Teachers, students, and other Edgecombe County residents all had a common refrain when asked about heavy rainfall in April that led to school being canceled for the first time since Hurricane Matthew. They were scared. They were worried that the river would rise again sweeping away the small vestiges of progress that had unfolded.
This is not a typical response to rainfall, but life has not been typical for residents of Edgecombe County since Hurricane Matthew hit last October.
I recently visited Edgecombe County to observe life post-Matthew. As we walked the hallways of local schools and caught up with people on Main Street, resident after resident described the continued circumstance of life after Matthew, including residual feelings of fear they feel to this day each time a heavy rain happens.
Matthew lashed the town with strong winds and driving rain during the storm, but the true damage came in the days that followed. The river continued to rise until it swamped the community’s defenses, many that were put in place after Hurricane Floyd devastated the area in 1999.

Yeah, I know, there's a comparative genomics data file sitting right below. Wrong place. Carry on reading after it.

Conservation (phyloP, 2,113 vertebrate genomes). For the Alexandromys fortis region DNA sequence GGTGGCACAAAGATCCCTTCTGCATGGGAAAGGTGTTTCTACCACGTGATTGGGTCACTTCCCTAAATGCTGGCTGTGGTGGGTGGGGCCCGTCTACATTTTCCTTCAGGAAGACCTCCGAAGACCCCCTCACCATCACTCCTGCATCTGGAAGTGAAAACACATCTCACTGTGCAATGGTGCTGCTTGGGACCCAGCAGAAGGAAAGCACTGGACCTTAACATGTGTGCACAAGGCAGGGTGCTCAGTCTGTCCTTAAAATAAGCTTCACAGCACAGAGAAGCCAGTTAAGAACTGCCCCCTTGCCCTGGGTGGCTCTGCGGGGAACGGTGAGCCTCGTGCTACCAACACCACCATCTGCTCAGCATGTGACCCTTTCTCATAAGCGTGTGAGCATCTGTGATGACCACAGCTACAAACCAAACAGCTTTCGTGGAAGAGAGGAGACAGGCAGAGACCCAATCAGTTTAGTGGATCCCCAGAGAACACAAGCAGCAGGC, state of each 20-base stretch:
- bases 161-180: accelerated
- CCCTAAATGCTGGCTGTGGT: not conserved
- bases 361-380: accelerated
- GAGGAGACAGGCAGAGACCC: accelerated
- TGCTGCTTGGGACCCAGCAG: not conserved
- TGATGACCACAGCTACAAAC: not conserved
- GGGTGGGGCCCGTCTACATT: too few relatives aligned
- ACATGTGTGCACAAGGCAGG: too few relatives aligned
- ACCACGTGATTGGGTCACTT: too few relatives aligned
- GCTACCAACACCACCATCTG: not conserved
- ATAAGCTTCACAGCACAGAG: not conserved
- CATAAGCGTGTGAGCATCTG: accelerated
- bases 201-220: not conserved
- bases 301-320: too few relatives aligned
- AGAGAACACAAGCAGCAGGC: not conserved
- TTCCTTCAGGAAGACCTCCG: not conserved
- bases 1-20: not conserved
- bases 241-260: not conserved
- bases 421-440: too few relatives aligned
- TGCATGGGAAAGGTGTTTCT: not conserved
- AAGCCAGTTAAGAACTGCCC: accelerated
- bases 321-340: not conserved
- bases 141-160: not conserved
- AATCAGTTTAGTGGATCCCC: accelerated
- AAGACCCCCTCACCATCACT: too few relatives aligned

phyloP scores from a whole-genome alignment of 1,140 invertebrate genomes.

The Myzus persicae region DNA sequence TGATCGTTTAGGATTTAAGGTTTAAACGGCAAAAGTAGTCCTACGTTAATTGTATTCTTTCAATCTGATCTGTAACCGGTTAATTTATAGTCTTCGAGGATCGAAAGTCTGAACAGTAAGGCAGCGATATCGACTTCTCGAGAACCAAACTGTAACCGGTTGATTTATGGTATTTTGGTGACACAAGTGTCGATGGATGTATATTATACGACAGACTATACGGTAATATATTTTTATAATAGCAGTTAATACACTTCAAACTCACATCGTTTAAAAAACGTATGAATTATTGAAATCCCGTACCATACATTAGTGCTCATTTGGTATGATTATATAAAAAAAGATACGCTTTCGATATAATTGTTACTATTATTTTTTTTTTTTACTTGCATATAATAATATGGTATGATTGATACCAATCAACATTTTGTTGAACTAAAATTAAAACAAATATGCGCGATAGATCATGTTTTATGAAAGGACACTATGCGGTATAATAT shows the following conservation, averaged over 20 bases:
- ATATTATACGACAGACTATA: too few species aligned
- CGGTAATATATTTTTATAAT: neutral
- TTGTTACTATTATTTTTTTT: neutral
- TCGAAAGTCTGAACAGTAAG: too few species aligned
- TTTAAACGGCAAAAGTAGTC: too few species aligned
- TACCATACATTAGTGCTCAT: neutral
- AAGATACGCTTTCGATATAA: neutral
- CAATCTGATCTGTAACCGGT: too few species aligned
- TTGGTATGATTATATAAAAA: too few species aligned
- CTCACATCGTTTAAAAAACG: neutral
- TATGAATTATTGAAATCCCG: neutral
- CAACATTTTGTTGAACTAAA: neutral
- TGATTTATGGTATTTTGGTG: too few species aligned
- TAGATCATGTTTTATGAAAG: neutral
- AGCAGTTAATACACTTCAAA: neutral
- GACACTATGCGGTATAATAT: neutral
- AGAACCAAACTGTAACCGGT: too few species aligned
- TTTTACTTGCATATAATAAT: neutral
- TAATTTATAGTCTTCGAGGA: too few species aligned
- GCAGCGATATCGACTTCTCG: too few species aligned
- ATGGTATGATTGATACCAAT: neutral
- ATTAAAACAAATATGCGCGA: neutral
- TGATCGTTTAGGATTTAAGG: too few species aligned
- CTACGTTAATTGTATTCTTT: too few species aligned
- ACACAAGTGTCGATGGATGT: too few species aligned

Pattillo Middle School in Tarboro, North Carolina was not damaged by the storm, but many students and faculty members were affected.
Edgecombe County Schools Superintendent John Farrelly spoke of the remarkable leadership of Pattillo Principal Lauren Lampron and her staff who worked tirelessly to safeguard the school while also working overtime to help area shelters, check in on students, and simply do what needed to get done — even when it required working around the clock.
Lampron deflects praise for her work, making it clear it was a team effort.
The clean-up work was just beginning of the challenges brought on by Matthews. School staff must now address trauma in the students.
The American Psychological Association defines trauma as, “an emotional response to a terrible event like an accident, rape or natural disaster. Immediately after the event, shock and denial are typical. Longer term reactions include unpredictable emotions, flashbacks, strained relationships and even physical symptoms like headaches or nausea.